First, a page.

Philip Ingram MBE delves into the development of BWV technology and where it may lead in the future.
Wearable technology is a growing trend as electronic devices improve situational awareness, give a degree of safety and security overwatch, can record incidents for review or evidence and help employers ensure employees are acting within set boundaries.
In the security world, one wearable technology that is taking the market by storm is Body Worn Video and in reality, it is not just in the security world. According to Mordor Intelligence, the business intelligence specialists, the global Body Worn Video market is exploding. They assess: “The wearable and body-worn cameras market was valued at US$1.62 billion (GBP 1.14 billion) in 2020 and is expected to reach US$424.63 billion (GBP 299.3 billion) by 2026.
What is Body Worn Video?
But what is the Body Worn Video (BWV) market? Adam Liardet, Managing Director of Audax Global Solutions Limited, a manufacturer of BWV capability said: “What still surprises me is that a number of people still think that BWV is just a camera you wear. They don’t realise that it is often only one part of the overall picture. In my opinion at a simplistic level, you can break a BWV solution down into 4 x main components.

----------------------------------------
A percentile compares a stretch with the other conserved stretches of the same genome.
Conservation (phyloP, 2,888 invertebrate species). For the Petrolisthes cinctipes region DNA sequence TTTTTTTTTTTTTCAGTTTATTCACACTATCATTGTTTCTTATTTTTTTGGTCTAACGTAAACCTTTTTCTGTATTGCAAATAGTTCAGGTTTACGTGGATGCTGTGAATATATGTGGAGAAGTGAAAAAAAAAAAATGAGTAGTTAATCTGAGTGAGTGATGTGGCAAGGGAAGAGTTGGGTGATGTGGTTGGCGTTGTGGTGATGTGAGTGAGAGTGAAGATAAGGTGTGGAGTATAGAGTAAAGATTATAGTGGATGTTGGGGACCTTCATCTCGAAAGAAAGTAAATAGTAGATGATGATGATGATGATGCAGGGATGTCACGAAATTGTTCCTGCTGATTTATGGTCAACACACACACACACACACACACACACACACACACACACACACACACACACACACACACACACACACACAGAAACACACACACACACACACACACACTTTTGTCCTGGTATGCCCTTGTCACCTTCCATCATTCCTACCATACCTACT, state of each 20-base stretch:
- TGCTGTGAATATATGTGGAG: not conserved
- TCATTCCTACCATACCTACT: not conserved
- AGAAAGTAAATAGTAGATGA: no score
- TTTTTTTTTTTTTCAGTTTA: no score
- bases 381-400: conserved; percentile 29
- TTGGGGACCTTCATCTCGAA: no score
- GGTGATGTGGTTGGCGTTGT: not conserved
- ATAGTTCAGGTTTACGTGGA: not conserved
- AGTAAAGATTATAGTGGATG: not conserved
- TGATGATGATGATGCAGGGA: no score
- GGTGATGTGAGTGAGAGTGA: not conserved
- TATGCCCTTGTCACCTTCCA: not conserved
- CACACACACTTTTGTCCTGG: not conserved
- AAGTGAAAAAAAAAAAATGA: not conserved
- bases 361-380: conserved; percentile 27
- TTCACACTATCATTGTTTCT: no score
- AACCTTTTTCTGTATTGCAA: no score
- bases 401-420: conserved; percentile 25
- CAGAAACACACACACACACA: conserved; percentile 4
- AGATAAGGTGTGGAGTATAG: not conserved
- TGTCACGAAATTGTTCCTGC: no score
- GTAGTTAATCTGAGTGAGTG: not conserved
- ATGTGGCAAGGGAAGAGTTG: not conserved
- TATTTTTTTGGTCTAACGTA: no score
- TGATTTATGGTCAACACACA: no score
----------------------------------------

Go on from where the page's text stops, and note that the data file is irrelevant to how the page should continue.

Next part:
- The camera – this is the evidence capture device you wear.
- The docking station – for recharging of batteries, the automated download of evidence, the assignment and set up of cameras and a whole host of admin functions.
- The digital evidence management software – DEMS – where you file, report and manage the evidence
- Storage – local, Lan / Wan, server, cloud, hybrid and more.”
Mordor Intelligence reinforced this in their report when they said: “The ability to connect to the internet and enable data exchange between a network and a device is among the major driving factors that lead to wearable technology.”
Adam Liardet added: “You can then add on accessories, how you can mount and wear the device, other integrations such as software triggers, facial recognition and number plate recognition, other platforms CMS / VMS, training, warranty, maintenance and a whole host of other bits and pieces but the core is still the 4 x elements (or variants of them). It is important that people realise that BWV is not just a camera.”
Much of the early deployment and comment around BWV revolved around its use by the police. Tony Porter, when he was the Surveillance Camera Commissioner, wrote in a report about BWV in the Met police: “Some research the Met carried out was quite startling – 33% reduction in allegations against officers, allegations of oppressive behaviour are 2.6 times more likely without body worn video, 90% of Londoners believe it will ensure officers follow correct procedures.”
However, non-police use of the technology is on the rise and other uses include the wider security community, healthcare, railway staff and retail staff to name but a few.
Adam Liardet commented: “The global use of BWV amongst the emergency services is still expanding and I believe still has a huge growth capability. Some sectors are only just now starting to consider their use. In the UK and USA, because we have reached the tipping point of where users “must have” rather than “nice to have” and in other regions because the benefits justify the expense. Quite simply the use of BWV promotes transparency and openness.”